Securing more environmental money for the Florida Keys remains her priority as the Florida Legislature begins its 2016 session Tuesday, but state Rep. Holly Raschein has other issues, too.
Those include laser hair-removal, state lottery vending machines and 12 months of Daylight Saving Time -- all contained in bills filed or co-sponsored by the Key Largo Republican.
"Why do we still have this in our modern-day society?" Raschein said Tuesday of the twice-yearly shift between Eastern Standard Time and Daylight Saving Time.
"I think Florida would be fine with an extra hour of daylight -- we're the Sunshine State," Raschein said.
"I would prefer it," she said, "and so would a lot of other people I know -- parents, Keys constituents, friends and professional acquaintances."
Raschein is a co-sponsor of the House companion to Senate Bill 1098, the Sunshine Protection Act filed by state Sen. Darren Soto of Kissimmee.
It's the latest attempt to make "Daylight Saving Time ... the year-round standard time of the entire state and all of its political subdivisions."
Previous efforts to move the clock have faltered. "As the Sunshine State, Florida should be kept sunny year-round," Soto's bill says.
Hawaii and Arizona have adopted all-year Daylight Saving Time "and done fine," Raschein said, but noted that having a different time from most other states may create some logistical concerns for computers, markets and businesses.
A slice of Florida's Panhandle west of the Apalachicola River -- nine counties and part of another -- is on Central Time, meaning that part of the state is an hour behind the rest of Florida.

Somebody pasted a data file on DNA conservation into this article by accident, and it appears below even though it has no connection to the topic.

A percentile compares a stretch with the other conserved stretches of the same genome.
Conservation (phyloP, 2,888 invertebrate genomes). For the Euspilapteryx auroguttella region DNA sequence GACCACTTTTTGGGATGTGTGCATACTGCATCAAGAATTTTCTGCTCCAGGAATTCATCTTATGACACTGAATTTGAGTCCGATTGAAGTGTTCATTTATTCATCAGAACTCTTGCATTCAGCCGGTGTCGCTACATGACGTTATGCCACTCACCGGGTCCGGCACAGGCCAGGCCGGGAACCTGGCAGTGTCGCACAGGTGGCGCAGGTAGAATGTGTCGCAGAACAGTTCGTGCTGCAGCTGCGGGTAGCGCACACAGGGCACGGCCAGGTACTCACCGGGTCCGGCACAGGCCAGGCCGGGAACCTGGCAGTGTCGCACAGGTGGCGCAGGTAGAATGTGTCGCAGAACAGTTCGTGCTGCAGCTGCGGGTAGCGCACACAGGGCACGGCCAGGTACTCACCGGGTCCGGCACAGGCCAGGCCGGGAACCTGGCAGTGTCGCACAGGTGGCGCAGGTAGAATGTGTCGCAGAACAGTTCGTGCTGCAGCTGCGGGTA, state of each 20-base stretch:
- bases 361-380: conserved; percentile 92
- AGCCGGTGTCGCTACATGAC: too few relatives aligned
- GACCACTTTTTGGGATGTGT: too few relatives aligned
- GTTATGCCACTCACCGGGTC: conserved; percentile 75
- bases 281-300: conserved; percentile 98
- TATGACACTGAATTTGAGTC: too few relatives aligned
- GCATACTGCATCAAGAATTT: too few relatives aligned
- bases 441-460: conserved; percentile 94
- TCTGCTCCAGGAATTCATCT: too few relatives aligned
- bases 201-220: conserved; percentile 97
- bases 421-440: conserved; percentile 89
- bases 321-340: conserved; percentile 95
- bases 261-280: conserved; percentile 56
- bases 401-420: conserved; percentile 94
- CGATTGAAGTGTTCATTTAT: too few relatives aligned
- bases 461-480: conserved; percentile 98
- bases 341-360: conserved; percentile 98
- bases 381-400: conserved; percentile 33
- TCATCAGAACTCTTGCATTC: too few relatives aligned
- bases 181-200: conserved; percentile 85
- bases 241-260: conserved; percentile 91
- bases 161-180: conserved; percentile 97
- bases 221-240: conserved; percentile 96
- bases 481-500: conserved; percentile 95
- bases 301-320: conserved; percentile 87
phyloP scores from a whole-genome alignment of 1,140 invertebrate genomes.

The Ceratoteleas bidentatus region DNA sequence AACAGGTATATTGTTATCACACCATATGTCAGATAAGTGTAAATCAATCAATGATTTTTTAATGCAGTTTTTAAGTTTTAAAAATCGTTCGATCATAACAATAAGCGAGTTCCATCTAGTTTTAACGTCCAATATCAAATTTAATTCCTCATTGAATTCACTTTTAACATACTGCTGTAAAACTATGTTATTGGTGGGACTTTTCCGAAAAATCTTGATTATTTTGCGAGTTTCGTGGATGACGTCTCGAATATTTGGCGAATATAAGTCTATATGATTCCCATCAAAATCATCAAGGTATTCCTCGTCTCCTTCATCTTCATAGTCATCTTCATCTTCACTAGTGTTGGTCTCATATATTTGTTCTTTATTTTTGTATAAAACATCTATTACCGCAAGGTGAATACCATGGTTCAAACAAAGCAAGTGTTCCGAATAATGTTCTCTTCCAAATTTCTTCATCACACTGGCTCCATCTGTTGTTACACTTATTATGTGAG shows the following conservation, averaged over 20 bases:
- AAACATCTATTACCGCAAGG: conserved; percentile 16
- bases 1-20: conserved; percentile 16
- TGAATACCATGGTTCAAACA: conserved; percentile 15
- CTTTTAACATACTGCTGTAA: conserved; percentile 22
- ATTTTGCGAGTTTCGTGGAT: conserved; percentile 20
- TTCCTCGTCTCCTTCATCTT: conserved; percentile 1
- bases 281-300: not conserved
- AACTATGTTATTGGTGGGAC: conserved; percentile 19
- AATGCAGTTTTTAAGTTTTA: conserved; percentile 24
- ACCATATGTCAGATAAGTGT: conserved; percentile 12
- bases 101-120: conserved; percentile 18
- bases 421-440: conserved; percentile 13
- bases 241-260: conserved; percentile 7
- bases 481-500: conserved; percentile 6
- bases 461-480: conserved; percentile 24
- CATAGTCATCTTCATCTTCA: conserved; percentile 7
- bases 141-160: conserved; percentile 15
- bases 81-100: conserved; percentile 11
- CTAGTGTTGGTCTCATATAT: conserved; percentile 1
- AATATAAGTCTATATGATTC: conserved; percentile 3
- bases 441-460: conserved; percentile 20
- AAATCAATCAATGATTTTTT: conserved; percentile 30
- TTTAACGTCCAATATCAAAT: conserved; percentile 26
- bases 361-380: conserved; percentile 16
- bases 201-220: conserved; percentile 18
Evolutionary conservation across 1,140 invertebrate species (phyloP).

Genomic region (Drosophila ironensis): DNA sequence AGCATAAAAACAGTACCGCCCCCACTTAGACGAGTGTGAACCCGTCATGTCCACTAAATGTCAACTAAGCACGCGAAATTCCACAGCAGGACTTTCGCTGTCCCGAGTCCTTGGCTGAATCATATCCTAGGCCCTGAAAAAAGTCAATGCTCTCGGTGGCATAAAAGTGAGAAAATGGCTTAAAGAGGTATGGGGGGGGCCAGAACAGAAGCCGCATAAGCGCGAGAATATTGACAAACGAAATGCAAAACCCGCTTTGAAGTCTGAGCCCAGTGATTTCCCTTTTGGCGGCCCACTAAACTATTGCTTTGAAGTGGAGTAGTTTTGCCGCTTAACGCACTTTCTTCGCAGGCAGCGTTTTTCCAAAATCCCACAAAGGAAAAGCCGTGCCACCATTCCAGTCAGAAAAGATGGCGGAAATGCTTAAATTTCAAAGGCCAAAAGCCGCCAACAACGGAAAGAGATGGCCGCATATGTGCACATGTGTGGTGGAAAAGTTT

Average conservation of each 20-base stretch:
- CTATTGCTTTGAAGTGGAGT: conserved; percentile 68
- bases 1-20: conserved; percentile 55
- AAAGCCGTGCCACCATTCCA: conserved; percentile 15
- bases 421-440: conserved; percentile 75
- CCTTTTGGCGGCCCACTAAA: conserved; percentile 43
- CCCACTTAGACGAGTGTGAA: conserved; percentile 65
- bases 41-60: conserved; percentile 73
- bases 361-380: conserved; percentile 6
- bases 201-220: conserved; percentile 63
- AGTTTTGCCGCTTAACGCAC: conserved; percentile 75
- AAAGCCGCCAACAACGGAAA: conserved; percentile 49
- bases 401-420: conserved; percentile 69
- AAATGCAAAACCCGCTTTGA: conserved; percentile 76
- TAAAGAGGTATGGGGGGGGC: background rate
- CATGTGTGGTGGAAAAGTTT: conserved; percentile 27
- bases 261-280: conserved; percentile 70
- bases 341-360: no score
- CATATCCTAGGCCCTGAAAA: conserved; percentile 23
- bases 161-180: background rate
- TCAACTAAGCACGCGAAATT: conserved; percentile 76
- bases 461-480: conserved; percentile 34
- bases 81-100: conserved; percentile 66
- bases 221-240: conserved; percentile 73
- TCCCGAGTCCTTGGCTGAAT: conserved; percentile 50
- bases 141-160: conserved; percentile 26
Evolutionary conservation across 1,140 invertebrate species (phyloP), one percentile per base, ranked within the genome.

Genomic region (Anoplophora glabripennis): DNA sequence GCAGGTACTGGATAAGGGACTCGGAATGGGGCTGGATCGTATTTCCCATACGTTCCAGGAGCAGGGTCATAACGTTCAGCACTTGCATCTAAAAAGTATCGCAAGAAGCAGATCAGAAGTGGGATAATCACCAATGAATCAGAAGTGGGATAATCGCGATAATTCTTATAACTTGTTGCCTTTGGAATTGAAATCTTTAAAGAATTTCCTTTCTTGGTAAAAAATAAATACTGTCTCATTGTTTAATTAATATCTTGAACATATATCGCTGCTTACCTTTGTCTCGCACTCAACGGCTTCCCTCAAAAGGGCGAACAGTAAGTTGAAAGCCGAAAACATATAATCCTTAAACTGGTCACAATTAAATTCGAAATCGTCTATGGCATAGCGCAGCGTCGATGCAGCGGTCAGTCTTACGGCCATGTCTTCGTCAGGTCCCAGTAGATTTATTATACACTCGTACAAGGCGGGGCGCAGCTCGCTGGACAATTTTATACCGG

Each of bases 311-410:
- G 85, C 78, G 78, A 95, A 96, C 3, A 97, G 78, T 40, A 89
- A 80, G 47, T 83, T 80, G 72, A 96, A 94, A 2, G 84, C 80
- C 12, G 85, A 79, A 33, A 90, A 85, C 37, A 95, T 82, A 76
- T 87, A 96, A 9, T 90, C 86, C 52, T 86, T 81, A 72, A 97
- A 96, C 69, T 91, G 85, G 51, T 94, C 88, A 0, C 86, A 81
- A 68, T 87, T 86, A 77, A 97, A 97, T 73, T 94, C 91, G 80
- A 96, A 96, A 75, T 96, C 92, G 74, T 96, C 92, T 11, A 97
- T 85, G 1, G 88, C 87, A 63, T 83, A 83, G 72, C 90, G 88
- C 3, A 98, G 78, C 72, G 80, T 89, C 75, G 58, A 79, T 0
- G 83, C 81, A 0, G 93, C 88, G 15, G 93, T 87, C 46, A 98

Raschein used one of her six House bill slots (HB 415) to expand Florida Lottery sales to point-of-sale terminals at gas stations and checkout lines.
"The bottom line is boosting funding for public education," Raschein said.
Games in the Florida Lottery collected a record $5.58 billion in the most recent fiscal year, but the overall annual rate of revenue growth has declined and ticket sales for some games have dropped significantly.
"For whatever reason, people weren't buying lottery tickets," Raschein said.
Florida's Office of Program Policy Analysis and Government Accountability, an independent government study group, "took a look at some things that have worked in other states, and this bill is an impetus for that."
Raschein also introduced House Bill 591, intended to maintain training standards for electrologists in the laser-hair removal business. Some business interests have been pushing to relax licensing requirements, Raschein said.
"If there is an 18-year-old wielding a laser at your face, it's good to make sure he's qualified to do so," Raschein said. "It's a public-safety issue."
Raschein emphasized that the main focus in this 60-day legislative session will be working on the Florida Keys Stewardship Act, intended to dedicate $25 million annually to local environmental projects and land conservation.
"That is by far the most important issue," Raschein said.